Companies modify production to prioritize masks, protective clothing
Updated : 2020-02-10
By ( chinadaily.com.cn )
A train carrying equipment for two N95 mask production lines arrives at Harbin Railway Station in Northeast China's Heilongjiang province, on Feb 7, 2020. [Photo by Yuan Yong for chinadaily.com.cn]
On Friday evening, train No Z113 arrived at Harbin Railway Station in Northeast China's Heilongjiang province, carrying equipment for two N95 facial mask production lines from South China's Guangdong province.
Heilongjiang is facing a shortage of facial masks on the front line of the fight against the novel coronavirus.
To meet the massive demand, Harbin Pharmaceutical Group Holding Co Ltd, better known as Hayao, purchased two N95 facial mask production lines from Dongguan city in Guangdong province under the coordination of the provincial government.
Leaving Dongguan early morning Thursday, the train with the equipment arrived in Harbin 34 hours later.
"One production line has been assembled overnight in our factory," said Sun Jintao, director of equipment management at the company's general factory. "It is expected to start production next Monday, with a daily output of 20,000 to 30,000 N95 masks."
Simultaneously, many domestic companies are transforming their businesses to provide medical necessities like facial masks for workers fighting on the front lines.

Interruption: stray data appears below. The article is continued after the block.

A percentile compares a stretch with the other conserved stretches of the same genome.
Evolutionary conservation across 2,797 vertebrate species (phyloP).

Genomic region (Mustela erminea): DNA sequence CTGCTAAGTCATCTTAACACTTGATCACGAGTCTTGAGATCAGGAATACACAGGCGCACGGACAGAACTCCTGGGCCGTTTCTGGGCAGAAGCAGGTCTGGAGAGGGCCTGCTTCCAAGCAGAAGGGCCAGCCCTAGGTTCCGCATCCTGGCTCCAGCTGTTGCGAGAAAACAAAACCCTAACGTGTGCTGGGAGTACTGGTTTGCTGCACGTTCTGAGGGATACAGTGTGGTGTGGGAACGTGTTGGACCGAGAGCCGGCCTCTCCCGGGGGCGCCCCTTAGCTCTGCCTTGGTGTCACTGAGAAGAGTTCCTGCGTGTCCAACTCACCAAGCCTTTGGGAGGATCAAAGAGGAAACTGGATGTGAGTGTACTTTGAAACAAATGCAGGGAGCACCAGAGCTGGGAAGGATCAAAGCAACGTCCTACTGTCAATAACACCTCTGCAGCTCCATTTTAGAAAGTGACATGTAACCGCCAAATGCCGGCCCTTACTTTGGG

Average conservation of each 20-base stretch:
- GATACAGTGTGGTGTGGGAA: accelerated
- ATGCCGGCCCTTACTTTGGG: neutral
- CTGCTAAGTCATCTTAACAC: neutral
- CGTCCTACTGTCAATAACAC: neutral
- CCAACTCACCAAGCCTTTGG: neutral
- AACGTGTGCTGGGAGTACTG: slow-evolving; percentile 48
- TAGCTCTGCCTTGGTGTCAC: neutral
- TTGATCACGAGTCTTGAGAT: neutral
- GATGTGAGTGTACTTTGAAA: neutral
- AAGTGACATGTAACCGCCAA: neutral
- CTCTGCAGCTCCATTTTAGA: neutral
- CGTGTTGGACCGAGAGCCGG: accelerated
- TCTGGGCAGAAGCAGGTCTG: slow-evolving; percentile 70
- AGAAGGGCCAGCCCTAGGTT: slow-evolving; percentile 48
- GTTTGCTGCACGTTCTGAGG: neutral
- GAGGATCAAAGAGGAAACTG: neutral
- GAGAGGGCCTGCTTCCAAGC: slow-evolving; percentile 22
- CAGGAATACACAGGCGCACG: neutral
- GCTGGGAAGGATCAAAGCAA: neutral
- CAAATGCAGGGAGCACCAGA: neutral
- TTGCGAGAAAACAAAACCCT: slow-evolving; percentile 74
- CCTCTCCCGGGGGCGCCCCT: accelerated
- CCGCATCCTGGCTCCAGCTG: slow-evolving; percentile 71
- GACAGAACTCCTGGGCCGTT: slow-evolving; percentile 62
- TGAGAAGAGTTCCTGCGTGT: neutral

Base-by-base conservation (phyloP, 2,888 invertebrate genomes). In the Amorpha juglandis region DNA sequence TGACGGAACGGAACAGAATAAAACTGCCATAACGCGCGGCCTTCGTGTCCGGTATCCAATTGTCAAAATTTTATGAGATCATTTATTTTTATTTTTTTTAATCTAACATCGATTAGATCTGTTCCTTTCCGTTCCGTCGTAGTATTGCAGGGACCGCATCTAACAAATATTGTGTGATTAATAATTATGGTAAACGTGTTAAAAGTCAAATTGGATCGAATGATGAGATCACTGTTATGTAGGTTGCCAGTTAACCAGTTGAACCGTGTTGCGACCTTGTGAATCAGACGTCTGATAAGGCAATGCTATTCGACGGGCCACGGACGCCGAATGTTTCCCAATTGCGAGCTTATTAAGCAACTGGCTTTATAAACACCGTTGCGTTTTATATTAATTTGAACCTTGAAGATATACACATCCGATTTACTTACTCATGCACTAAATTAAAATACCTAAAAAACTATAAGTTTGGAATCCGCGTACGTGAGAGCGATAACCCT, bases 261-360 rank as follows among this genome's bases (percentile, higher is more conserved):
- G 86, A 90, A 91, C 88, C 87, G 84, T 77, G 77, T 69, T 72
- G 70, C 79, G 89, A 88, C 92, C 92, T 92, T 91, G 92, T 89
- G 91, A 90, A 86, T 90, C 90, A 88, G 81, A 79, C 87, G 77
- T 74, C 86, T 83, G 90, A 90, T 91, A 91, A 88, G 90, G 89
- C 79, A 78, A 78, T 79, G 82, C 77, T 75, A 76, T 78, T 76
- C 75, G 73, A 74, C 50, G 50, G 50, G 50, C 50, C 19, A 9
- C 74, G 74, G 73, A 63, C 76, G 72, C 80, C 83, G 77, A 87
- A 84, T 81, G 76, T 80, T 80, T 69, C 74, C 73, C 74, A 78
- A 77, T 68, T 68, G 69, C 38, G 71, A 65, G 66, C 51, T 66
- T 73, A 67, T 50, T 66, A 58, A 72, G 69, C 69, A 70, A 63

The 12 production lines, including four for N95 facial masks and eight for surgical masks, will be put into operation by the end of February after reconstruction in a 2,000-square-meter dust-free workshop in Liuzhou's SGMW, a joint venture between General Motors and Liuzhou Wuling Motors that founded in 2002 in the Guangxi Zhuang autonomous region.
Daily output can reach more than 1.7 million, which will greatly help relieve the shortage of medical supplies in Guangxi and provide support for epidemic prevention and control.
In Fujian, workers of the famous diaper manufacturer Daddy Baby are busying revamping their original production lines for producing masks.
"By mid-Feb, the first production lines can provide 1.4 million masks per day," said Lin Yanting, deputy general manager. "And daily output can reach 3.5 million by the end of March with expanded production lines."
"After the epidemic passes, the modified mask production line cannot be reinvented," he said. "At that time, we may face the problem of overcapacity."
"However, we believe each mask we produce may save one more person," he added.
Under such situations, demand is also soaring for specialized non-woven fabric, the essential material needed for making masks and protective medical clothing.
As a major producer of polypropylene, the raw materials for non-woven fabric in the country, Hohhot Petrochemical Company in North China's Inner Mongolia autonomous region put in great effort to produce polypropylene under strict standards.
The company has planned to produce a total of 3,000 tons of polypropylene. Each ton of the raw materials can be used to produce about 250,000 protective masks.
Hu Meidong, Yuan Hui and Shi Ruipeng contributed to this story.
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